Service Centers

Record Prices Produce Record Results at Reliance

Written by Tim Triplett

Reliance Steel & Aluminum Co., the nation’s largest metals distributor and processor, reported record pretax income of $359 million in first-quarter 2021, fueled by the unexpectedly high steel prices and solid demand in most of the markets the company serves.

“The combination of a record quarterly gross profit margin, average selling prices well above our expectations and our continued focus on expense control contributed to record pretax income and record quarterly earnings per diluted share of $4.12,” Reliance CEO Jim Hoffman told analysts and investors during the company’s quarterly conference call today.

Reliance sales for the quarter totaled $2.84 billion, a 33% improvement from the prior quarter and up 10.3% from the same quarter last year, most of which concluded before the pandemic shocked the economy. Net income of $266.9 million was more than double the prior quarter and up more than 332% from the same quarter last year.

“We experienced ongoing strength in metals pricing, led by multiple price increases for carbon steel products, along with improving demand in many markets, and leveraged our decentralized operating structure, small order sizes, and diversification of products, end markets and geographies, to achieve a record gross profit margin for the third consecutive quarter of 33.6%,” Hoffman said.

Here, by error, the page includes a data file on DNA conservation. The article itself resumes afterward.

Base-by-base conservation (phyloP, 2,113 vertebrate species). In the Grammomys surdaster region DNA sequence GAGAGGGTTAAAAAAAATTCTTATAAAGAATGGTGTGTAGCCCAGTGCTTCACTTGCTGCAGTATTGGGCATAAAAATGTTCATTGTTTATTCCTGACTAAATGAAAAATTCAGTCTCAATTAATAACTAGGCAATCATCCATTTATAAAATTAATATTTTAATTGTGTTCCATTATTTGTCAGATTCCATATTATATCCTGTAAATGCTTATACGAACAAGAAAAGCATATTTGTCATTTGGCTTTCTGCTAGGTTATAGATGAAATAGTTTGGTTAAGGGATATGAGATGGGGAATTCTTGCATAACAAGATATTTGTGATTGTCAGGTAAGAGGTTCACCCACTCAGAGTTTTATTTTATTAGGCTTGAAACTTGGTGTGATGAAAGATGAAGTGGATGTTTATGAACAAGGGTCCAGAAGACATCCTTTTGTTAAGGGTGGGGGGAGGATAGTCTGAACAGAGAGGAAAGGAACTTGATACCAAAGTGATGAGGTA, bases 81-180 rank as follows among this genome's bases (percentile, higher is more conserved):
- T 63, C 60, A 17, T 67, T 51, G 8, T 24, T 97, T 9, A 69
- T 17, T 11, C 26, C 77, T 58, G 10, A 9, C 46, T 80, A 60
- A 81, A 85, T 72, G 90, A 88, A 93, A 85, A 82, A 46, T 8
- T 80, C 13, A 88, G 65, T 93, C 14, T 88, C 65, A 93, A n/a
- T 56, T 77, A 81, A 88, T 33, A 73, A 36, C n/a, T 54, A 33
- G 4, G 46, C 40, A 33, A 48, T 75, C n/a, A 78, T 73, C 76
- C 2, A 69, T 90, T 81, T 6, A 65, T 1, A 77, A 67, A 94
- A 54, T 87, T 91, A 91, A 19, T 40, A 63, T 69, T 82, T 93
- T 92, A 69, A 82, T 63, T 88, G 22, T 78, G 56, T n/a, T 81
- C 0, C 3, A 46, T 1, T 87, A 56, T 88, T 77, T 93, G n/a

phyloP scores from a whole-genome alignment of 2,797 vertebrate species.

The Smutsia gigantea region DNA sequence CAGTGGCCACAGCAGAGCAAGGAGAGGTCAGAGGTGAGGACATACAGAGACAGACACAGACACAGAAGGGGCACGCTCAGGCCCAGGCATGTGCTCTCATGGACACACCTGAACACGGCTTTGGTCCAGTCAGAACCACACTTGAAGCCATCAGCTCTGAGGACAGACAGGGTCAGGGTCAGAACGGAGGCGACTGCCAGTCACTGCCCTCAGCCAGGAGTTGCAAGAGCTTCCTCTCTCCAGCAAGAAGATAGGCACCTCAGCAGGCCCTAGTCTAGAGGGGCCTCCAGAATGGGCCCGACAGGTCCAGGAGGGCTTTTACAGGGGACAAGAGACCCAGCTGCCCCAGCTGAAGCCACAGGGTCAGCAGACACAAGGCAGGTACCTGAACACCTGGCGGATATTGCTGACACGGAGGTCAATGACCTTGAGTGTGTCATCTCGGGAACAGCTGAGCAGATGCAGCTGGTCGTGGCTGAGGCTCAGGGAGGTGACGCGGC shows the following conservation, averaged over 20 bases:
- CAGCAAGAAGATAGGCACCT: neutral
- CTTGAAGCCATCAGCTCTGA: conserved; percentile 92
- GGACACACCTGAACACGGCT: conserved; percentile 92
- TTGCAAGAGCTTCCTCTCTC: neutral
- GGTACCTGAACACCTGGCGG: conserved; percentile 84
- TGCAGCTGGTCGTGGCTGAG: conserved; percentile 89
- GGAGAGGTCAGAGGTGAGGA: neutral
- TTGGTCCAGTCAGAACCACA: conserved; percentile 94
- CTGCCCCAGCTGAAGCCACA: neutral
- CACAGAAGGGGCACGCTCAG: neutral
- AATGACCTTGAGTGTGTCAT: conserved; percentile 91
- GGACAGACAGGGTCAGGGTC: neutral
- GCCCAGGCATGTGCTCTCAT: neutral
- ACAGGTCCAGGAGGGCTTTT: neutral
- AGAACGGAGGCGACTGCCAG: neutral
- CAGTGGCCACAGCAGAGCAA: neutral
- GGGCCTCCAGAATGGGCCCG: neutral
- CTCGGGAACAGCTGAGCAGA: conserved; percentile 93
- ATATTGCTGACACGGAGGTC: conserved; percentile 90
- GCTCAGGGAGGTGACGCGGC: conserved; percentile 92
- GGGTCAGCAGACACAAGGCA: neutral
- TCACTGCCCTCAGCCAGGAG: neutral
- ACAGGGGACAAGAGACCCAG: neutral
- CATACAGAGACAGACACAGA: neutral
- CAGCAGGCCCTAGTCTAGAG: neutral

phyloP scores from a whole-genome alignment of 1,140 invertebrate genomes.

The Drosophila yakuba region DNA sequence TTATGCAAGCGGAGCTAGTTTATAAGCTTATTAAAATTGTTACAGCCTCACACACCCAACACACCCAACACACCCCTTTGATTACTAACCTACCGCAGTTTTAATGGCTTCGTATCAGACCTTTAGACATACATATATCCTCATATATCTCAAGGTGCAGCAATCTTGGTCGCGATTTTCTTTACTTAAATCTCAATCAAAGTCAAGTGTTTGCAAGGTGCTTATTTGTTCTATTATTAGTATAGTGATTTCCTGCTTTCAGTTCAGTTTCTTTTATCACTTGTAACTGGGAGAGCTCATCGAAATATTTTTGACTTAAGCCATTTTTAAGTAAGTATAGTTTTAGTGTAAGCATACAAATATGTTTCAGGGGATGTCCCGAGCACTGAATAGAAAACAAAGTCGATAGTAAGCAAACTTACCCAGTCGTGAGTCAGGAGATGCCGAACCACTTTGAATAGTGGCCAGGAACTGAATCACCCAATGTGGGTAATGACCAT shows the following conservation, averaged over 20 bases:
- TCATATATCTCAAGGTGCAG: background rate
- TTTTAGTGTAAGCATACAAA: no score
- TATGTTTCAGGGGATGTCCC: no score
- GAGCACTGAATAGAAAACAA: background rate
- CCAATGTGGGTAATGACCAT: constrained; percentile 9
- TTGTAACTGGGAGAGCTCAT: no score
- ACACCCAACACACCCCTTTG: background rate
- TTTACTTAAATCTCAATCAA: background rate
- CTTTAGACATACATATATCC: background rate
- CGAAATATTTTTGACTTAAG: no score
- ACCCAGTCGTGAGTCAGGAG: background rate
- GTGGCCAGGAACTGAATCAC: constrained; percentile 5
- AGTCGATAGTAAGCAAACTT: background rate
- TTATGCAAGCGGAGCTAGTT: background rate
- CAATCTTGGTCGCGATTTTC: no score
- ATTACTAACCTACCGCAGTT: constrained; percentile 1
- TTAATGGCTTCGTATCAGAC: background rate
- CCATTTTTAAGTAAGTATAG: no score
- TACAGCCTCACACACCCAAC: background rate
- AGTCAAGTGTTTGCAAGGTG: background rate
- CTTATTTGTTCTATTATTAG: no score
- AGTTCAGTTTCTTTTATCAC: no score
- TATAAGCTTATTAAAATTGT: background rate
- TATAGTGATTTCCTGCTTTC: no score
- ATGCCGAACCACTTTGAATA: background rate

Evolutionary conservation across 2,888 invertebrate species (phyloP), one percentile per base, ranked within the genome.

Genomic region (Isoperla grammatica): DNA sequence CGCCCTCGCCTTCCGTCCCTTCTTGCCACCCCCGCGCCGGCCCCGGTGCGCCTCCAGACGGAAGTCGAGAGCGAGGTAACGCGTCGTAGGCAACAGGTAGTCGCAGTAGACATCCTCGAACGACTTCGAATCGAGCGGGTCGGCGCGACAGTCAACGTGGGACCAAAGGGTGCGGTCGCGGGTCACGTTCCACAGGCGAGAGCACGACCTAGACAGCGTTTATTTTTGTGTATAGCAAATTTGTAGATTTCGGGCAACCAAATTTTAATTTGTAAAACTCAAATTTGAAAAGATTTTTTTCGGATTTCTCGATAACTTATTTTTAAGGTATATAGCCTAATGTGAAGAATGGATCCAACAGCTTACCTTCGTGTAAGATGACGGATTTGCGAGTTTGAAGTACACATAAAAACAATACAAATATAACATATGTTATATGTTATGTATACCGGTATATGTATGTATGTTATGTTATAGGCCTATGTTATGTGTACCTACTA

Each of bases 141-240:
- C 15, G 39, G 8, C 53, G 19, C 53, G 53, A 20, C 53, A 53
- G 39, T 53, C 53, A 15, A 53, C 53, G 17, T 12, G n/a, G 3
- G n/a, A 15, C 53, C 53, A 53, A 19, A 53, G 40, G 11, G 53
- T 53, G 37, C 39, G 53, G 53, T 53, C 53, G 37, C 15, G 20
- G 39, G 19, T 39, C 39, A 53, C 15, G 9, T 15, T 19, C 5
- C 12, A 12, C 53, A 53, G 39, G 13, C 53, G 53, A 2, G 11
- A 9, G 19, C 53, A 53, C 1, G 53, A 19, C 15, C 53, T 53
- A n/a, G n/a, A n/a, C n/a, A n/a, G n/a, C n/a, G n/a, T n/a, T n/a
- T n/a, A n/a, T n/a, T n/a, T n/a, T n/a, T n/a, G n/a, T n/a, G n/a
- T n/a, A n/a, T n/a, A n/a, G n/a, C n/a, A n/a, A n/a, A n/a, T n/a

Reliance improved its inventory turn rate to 5.4 times, surpassing its 2020 annual rate and company-wide turn goal of 4.7 times. Reliance operates more than 300 stocking locations across North America. “Our ability to cross-sell inventory among our family of companies, which we believe is a significant advantage and differentiator of our model and scale, was a key contributor to our strong inventory management,” Hoffman said. “Despite extended mill lead times and inventory shortages, the collaboration among our companies and our strong, long-standing relationships with the domestic mills, enabled us to source the metal needed by our customers.”

Reliance serves diverse end markets and provides a wide range of products and processing services, generally in small quantities on a when-needed basis. During the first quarter of 2021, the company’s tons sold increased 11.3% compared to the fourth quarter of 2020, in-line with Reliance’s expectations of a 10-12% improvement, which includes the normal seasonal increase in shipping volumes compared to the fourth quarter.

At about 1.4 million tons sold in the first quarter, Reliance’s tonnage sold was actually down slightly from the same period last year. But the average selling price per ton was much higher this year at $2,020 due to the record-high steel prices, compared with an average of $1,742 in Q1 2020.

While demand is healthy and continues to improve in most markets, the company’s tons sold have not yet reached pre-pandemic levels, company executives said. Reliance believes underlying demand is stronger than its first-quarter shipment levels reflect due to factors holding back economic activity such as metal supply constraints, labor shortages and supply chain disruptions for Reliance, its customers and its suppliers.